My first run, back in September, was something of a success, although I am still learning how to best organize and catalog my finds. I'm also discovering as charming as the old black and white pictures are, without the narrative to give them heart, they are lacking something crucial.
What I hope to accomplish, in the long run, is an archive filled with both pictures, film, and the stories that bring them to life.
I can't help but wax nostalgic at my childhood home.
The South Belt area had its beginnings when the only Houston airport of the time was being renamed William P. Hobby Airport after the former Texas governor. (In 1927 it was known as W.T. Carter field; in 1938 it was purchased by the city of Houston and called the Houston Municipal Airport until 1954 when it was renamed the Houston International Airport as Pan Am had begun flights to Mexico City four years earlier.)
from the South Belt Leader files
Just a few miles down Interstate 45 was the South Belt exit and home.
When I was just a little girl, they were already dismantling the gas stations at the South Belt exit, one on each corner: Shell, Texaco, Gulf, and Exxon (previously Enco). They had stood at their corner posts since the mid-60s, full service operations where you could also fill up on fishing tackle.
It was to make way for the Beltway, which had been planned by the City of Houston since the fifties when the 610 loop was already underway. It would be another decade before the Beltway finally became a reality. In the meantime, another generation was raised in this sleepy little corner of southeast Houston. These were days when children played outside until dark, as streetlights coming on would signal it time to get home for dinner. We would play in the ditches, and the flood waters, without any thought to the chemicals we were swimming in. Bike rides around the neighborhood, on lots of gravel roads, were without helmets or pads or cell phones or parents. The local pool did land-office business every hour that it was open in the infernal Texas summer heat. Baseball, softball, and football filled the seasons, both our own leagues in our neighborhood, as well as the Astros in their rainbow uniforms and the Oilers in their baby blue.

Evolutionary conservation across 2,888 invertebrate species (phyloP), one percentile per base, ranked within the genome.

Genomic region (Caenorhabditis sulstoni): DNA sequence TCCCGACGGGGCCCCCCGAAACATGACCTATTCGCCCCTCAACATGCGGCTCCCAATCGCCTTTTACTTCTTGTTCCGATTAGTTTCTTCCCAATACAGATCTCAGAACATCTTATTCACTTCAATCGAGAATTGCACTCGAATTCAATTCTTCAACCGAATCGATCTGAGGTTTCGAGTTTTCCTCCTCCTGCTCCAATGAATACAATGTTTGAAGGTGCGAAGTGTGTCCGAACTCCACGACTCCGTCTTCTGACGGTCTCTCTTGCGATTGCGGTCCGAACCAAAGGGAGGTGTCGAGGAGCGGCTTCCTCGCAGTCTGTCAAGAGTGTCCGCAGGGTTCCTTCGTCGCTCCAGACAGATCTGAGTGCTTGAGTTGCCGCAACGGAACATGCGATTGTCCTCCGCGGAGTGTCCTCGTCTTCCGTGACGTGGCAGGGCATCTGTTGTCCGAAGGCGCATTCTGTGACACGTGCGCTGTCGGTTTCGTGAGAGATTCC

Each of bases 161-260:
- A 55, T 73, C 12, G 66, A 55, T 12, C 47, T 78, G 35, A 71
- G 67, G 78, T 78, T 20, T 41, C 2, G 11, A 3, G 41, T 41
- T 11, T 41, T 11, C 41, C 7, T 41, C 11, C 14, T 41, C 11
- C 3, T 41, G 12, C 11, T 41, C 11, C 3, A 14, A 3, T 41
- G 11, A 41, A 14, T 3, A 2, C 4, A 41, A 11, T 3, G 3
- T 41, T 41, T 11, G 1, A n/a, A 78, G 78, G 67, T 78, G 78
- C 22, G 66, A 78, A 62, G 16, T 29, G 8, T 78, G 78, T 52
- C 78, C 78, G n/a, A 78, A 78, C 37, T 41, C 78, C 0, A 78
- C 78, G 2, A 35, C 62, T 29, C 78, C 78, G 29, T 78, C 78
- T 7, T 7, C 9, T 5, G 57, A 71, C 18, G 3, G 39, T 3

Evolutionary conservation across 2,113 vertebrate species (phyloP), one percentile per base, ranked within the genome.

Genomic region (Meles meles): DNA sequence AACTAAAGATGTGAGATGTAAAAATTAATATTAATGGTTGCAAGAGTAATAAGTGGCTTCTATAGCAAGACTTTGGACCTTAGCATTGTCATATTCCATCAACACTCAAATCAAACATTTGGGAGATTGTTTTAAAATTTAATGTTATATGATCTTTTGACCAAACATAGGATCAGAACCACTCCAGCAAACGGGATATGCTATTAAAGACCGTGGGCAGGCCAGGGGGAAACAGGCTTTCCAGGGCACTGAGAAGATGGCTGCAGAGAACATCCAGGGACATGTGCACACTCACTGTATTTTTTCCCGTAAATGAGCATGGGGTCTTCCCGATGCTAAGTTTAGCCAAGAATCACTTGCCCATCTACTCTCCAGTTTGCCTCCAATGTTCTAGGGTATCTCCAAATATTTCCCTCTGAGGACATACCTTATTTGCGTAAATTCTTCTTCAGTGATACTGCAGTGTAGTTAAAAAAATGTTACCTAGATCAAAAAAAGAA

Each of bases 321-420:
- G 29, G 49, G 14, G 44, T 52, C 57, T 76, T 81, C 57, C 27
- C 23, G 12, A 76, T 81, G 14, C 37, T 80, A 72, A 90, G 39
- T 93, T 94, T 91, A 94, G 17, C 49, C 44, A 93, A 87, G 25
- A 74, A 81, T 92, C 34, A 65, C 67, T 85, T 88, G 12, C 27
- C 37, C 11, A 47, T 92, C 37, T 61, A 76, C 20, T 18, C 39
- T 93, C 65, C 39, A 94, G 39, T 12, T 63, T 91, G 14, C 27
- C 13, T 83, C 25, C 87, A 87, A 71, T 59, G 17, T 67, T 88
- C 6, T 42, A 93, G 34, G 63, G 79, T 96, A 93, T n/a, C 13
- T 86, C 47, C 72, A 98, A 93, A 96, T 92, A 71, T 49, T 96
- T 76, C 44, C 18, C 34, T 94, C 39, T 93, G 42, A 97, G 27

This girl's brother points to the manhole that had been left open when he and his sister exited the school bus and she's fallen straight down it. It was high drama for our 'burg.
the original ballfields near I-45 on South Belt, before the ones near Brio
From the Remember in Sagemont When Facebook page: note the single building of Sagemont Baptist Church in the background.
A few a little closer to home:
Me on my beloved banana seat bicycle circa 1974 on the sidewalk in front of my house at 10210 Kirkdale
and on the Dobie fields, just behind Kirkdale, flying my box kite
and in the backyard, after a typical rain.
This was our driveway in 1974, home to my dad's '72 Gran Torino bought from Russell Smith Ford in Houston. It was in 1974, when we were were at the Gulfgate movie theater watching Old Yeller, that the car had been stolen. It was a few weeks later that a woman from an apartment complex on the west side of Houston called my dad to tell him she was having it towed if he didn't get it out of her spot. It had been driven about 500 miles. Only his Bible that his mother had given me, as well as some gospel 8 tracks were missing. That was our only brush with crime I can recall, and it took driving to Gulfgate for it to find us.
But the history I am after, the stuff I'd love to find and digitize from dusty attics and backroom boxes, are the moments in time when we were our own little dot on the map, disconnected, and sheltered.
Before the inevitable progress of time.
(all photos except where noted are courtesy of the South Belt Leader or from my private photographs)